B.C. senior begins 'Grind' climbs for Pakistan
An 80-year-old retired Vancouver professor is raising money for Pakistani flood victims in an unusual way — he's hiking up the Grouse Grind 20 times.
The gruelling 2.9-kilometer climb up the side of Grouse Mountain in North Vancouver can exhaust a fit person of any age, but Muhammad Iqbal said it's no problem for him.
"I don't need paramedics to come with me, no," Iqbal said. "I am a very fit person, fortunately. I am blessed. I've done it so many times."
Most people over 50 take about an hour to hike up the Grind. It takes Iqbal one hour and 46 minutes, and he plans to make at the climb least another 19 times — three times a week — in his fundraising effort.
His intention is to raise $800 in pledges for every hike he completes, with an ultimate goal of collecting $16,000.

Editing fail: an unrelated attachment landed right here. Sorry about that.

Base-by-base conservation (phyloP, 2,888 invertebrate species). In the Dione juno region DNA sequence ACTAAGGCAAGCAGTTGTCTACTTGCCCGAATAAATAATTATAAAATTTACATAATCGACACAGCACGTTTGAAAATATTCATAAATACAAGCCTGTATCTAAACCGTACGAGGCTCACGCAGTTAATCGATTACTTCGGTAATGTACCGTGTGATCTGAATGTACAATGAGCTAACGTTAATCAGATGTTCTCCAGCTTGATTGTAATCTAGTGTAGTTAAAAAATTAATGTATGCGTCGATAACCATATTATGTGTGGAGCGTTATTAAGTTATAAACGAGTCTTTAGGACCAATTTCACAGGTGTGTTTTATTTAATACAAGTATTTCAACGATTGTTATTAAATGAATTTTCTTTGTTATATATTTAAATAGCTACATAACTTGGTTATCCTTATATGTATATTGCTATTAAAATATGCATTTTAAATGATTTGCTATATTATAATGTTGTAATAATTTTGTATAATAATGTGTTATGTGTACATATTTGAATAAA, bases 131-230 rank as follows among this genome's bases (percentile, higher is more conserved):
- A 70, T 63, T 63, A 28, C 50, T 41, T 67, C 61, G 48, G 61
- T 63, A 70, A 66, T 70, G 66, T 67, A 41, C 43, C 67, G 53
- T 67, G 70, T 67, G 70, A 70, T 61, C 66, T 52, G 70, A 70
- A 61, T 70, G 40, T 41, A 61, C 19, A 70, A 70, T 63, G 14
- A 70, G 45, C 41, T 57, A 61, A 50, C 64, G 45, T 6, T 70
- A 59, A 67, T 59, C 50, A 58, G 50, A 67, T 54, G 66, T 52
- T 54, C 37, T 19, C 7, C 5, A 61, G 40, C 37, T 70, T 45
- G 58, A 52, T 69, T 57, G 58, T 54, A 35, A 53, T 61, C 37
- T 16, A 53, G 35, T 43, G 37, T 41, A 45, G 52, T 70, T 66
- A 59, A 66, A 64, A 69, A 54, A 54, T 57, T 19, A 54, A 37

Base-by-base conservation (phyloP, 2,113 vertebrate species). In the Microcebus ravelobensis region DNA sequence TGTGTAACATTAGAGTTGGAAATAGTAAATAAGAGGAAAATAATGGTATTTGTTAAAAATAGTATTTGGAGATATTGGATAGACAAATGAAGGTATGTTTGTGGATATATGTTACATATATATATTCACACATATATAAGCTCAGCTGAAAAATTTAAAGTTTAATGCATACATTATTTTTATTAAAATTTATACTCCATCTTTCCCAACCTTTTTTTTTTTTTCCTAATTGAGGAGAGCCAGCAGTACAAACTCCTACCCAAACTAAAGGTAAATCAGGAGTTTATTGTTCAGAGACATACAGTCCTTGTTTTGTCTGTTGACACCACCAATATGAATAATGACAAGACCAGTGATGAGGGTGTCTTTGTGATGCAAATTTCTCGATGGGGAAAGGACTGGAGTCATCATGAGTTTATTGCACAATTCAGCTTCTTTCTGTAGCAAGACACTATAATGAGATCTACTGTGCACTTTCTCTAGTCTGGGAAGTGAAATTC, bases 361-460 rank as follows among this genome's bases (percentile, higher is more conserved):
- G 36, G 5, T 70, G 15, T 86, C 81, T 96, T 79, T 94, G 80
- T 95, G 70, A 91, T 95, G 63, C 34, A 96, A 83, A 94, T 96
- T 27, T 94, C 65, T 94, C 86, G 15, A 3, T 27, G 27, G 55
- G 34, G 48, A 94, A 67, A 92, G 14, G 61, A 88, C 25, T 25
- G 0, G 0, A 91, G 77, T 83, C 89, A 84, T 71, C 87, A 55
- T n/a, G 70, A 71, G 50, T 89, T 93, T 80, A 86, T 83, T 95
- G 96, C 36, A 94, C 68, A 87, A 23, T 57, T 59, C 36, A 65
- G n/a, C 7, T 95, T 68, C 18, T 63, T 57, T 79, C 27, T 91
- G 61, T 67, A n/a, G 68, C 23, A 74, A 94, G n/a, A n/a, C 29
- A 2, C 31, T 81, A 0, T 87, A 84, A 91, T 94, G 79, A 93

Runs charitable foundation
"First of all, you help your family, your friends, relatives, community and the world at large," Iqbal said. "These people [in Pakistan] are close to me and I feel that I have the obligation to do something."
Some of the heaviest monsoon rains ever recorded have caused massive floods in what's been called the worst natural disaster in Pakistan's 63-year history. As many as 20 million people have been made homeless.
Iqbal's charity, The Maria Helena Foundation, has already built 12 primary schools, a hospital and two sewing schools in Pakistan, his native country.
His spirits were high by the end of his first hike Tuesday.
"I am not huffing, puffing," he said. "I'm not going to fall apart. I'm ready to do it in two days again."
With files from the CBC's Meera Bains and Wilson Wong